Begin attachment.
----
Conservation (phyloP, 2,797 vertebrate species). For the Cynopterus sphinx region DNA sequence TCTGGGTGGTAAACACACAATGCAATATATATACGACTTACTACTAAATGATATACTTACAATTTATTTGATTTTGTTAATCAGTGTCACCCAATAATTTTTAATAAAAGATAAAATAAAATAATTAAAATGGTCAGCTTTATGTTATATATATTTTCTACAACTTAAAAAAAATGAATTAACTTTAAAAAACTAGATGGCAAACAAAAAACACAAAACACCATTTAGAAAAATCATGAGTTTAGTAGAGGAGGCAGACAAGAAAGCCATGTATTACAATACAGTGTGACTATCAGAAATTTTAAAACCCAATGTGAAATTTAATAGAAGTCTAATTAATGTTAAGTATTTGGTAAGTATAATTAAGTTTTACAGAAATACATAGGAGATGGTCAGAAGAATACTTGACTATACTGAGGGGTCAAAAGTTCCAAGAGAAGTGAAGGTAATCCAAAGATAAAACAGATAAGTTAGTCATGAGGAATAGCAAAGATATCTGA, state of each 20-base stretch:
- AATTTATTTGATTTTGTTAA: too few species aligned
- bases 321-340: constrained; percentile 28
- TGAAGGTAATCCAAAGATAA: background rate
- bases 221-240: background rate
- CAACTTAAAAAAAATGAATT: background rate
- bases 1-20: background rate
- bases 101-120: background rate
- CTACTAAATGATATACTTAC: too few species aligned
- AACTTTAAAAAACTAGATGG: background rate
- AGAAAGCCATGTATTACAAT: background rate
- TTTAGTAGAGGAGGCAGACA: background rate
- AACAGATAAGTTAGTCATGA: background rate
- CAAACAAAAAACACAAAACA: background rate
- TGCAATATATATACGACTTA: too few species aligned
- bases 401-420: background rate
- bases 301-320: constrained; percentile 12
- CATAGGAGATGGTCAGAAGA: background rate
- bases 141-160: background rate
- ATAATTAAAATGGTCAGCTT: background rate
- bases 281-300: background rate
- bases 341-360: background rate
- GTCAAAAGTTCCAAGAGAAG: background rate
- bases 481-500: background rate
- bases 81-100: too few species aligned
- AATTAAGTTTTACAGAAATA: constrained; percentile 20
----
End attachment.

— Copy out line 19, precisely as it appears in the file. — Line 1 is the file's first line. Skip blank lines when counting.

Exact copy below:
- bases 141-160: background rate